Panel 3: Opportunities and Constraints in Labour-Intensive Sectors

P3.1 Could the Emperor’s New Clothes be Made in the Coega Special Economic Zone?

Prof Anthony Black, University of Cape Town

Summary: South Africa could be doing a lot better with labour intensive (or light) manufacturing. Special Economic Zones (SEZs) can be used to establish industry competitiveness and to experiment with reform, a famous example being the case of the Shenzhen SEZ in China. Using the example of Coega SEZ in the Eastern Cape, this commentary explores how industrial policy support should be used to stimulate labour intensive light manufacturing, mobilising the unemployed as a leading sector.

"Mobilising the unemployed as a leading sector means that a prime focus for industrial policy must be to equip the unemployed with skills."

- Prof Anthony Black, University of Cape Town

"Mobilising the unemployed as a leading sector means that a prime focus for industrial policy must be to equip the unemployed with skills."

- Prof Anthony Black, University of Cape Town

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P3.2 Opportunities and Constraints in Expanding Employment-intensive Sectors

Prof Fiona Tregenna, University of Johannesburg

Summary: The relationship between increasing growth, reducing unemployment and prioritising employment intensive sectors is a nuanced and complicated one. This complexity is unpacked, and the tension between needing to increase both labour productivity and the absorption of labour in developing economies with high unemployment, is presented as a critical consideration in South Africa. The suggestion is that in choosing which sectors and activities to prioritise for support, we need both those that have strong growth pulling properties and those that are strongly labour absorbing.

"In choosing which sectors/activities to prioritise for support, we need both those that have strong growth-pulling properties as well as activities that are strongly labour-absorbing (including of low-skilled labour)."

- Prof Fiona Tregenna, University of Johannesburg

"In choosing which sectors/activities to prioritise for support, we need both those that have strong growth-pulling properties as well as activities that are strongly labour-absorbing (including of low-skilled labour)."

- Prof Fiona Tregenna, University of Johannesburg

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P3.3 Constraints and Opportunities in the Clothing and Textile Sectors

Etienne Vlok, SACTWU

Summary: The South African clothing and textile manufacturing sectors are critical for economic development and job creation efforts. Over the last few decades these sectors have been negatively impacted by an increase in imports as well as customs fraud. Several key opportunities as well as significant constraints associated with prioritising the growth of these sectors, are explored in this commentary. Some of the opportunities that operate in favour of the industry include revived efforts to deal with customs fraud and new initiatives such as the Clothing and Textiles Competitiveness Programme. Challenges include those related to a weak economy and limited leadership and technical skills in the sector to drive growth.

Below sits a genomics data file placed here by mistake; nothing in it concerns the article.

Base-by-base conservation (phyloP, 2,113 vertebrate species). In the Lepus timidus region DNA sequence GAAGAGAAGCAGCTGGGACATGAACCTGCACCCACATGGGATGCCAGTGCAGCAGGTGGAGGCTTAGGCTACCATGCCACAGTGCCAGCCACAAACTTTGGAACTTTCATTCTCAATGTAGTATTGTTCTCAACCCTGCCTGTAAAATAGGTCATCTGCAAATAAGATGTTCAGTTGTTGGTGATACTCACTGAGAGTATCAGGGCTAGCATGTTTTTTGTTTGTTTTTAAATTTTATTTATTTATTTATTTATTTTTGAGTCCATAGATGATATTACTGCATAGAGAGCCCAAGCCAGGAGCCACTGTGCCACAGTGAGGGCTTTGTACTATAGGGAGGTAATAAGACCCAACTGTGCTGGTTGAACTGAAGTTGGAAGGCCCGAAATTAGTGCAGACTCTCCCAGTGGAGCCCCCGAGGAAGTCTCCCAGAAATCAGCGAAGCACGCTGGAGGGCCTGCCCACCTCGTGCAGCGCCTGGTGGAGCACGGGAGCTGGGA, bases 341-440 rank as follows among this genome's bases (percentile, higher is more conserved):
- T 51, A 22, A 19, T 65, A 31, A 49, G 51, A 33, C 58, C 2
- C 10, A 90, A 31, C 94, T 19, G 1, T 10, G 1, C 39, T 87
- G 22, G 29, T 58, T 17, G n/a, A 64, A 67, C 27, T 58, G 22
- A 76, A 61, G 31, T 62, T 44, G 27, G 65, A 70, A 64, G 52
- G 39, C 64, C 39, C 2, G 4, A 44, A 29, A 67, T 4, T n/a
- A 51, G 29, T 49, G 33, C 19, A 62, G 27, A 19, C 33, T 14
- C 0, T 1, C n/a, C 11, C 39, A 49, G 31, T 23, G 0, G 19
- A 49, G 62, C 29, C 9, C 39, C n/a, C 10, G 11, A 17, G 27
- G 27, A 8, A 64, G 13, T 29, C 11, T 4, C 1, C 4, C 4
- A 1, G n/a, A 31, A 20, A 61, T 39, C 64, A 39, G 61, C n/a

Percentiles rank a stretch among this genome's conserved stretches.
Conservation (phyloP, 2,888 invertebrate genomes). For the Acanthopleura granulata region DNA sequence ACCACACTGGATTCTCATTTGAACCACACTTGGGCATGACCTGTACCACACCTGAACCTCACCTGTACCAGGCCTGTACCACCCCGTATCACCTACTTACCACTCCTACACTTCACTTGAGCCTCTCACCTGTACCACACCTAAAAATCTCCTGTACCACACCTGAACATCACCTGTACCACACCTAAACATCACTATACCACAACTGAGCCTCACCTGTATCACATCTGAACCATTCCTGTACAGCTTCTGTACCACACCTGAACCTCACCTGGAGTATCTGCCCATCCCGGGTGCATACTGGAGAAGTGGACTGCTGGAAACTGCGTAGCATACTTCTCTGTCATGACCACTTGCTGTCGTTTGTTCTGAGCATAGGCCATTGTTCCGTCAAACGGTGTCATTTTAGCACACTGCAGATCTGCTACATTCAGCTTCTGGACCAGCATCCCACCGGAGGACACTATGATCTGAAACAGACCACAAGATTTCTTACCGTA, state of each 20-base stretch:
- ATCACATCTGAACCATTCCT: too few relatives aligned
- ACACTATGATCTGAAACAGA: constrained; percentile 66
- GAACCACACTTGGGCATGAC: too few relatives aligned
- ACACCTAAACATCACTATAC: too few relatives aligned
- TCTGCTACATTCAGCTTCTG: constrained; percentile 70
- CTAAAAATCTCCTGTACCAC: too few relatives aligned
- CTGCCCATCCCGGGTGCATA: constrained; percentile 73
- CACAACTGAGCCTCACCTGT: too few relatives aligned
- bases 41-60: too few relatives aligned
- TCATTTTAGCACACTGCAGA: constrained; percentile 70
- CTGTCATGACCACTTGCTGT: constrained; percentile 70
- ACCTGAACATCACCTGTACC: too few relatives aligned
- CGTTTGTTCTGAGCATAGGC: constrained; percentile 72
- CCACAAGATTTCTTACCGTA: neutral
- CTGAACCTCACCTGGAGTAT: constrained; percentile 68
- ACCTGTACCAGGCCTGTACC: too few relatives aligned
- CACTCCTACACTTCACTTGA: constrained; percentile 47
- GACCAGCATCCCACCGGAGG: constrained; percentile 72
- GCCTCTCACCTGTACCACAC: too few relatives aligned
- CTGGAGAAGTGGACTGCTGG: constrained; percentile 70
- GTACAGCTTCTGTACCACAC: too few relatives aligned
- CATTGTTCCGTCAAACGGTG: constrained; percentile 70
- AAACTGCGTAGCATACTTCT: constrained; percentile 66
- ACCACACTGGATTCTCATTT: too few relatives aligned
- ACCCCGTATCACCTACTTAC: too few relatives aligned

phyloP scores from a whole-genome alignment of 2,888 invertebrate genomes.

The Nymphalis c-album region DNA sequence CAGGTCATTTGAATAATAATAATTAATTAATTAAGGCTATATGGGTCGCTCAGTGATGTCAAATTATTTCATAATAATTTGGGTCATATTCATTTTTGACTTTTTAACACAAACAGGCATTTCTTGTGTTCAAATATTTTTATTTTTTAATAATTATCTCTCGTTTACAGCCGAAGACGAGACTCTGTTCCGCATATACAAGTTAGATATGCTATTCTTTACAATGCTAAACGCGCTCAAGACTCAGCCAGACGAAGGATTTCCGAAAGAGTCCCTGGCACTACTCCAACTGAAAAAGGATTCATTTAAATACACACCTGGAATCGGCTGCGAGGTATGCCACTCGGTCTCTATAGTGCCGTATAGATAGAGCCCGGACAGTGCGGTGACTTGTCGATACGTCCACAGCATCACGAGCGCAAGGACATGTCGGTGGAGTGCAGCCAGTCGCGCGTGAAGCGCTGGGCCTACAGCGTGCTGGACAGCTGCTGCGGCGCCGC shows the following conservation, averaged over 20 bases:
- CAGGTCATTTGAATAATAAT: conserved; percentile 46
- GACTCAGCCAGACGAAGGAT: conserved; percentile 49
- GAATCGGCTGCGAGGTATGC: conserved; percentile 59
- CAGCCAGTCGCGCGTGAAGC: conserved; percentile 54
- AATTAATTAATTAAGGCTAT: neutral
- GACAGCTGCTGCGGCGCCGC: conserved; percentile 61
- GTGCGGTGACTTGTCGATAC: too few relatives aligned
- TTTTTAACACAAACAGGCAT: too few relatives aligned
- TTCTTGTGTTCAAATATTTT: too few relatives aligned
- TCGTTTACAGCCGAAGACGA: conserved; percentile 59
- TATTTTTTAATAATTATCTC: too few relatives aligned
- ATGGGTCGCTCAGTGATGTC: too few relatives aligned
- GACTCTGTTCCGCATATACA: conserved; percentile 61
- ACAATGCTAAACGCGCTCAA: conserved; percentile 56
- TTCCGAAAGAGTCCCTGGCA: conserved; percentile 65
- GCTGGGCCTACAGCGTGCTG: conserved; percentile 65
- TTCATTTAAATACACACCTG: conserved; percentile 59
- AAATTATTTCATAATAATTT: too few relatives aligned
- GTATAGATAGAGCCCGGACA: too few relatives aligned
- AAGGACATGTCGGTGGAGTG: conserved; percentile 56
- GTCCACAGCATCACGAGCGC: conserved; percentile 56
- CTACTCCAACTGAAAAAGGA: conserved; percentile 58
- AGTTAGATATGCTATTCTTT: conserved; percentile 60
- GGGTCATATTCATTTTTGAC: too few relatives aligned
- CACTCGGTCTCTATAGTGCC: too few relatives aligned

"The importance of the clothing and textile manufacturing sectors for job creation derives from their high labour intensity, the relatively low-cost to create jobs, the high employment multiplier effect within the broader economy, and their impact on gender equity, broad-based black economic empowerment, and job creation in rural areas. "

- Etienne Vlok, SACTWU

"The importance of the clothing and textile manufacturing sectors for job creation derives from their high labour intensity, the relatively low-cost to create jobs, the high employment multiplier effect within the broader economy, and their impact on gender equity, broad-based black economic empowerment, and job creation in rural areas. "

- Etienne Vlok, SACTWU

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P3.4 A Developmental Regionalism Approach to the African Continental Free Trade Area (AfCFTA)

Prof Faizel Ismail, Director at the Nelson Mandela School of Public Governance, University of Cape Town

Summary: AfCFTA has the potential to increase growth, raise welfare and stimulate industrial development on the continent. It also has the potential to negatively affect some of the smaller, more vulnerable countries. Adopting a “developmental regionalism” approach to trade integration, the writer proposes, will give AfCFTA the best chance to catalyse the process of transformative industrial development, cross-border investment, and democratic governance in Africa. The writer explains how the pillars of this approach are gaining traction across Africa, and need to be engaged by policy makers, both conceptually and in practice.

"Transformation involves the process of moving the economy away from being based on low value-added primary products towards higher value-added production and knowledge-based products."

- Faizel Ismail, Director at the Nelson Mandela School of Public Governance, University of Cape Town

"Transformation involves the process of moving the economy away from being based on low value-added primary products towards higher value-added production and knowledge-based products."

- Faizel Ismail, Director at the Nelson Mandela School of Public Governance, University of Cape Town

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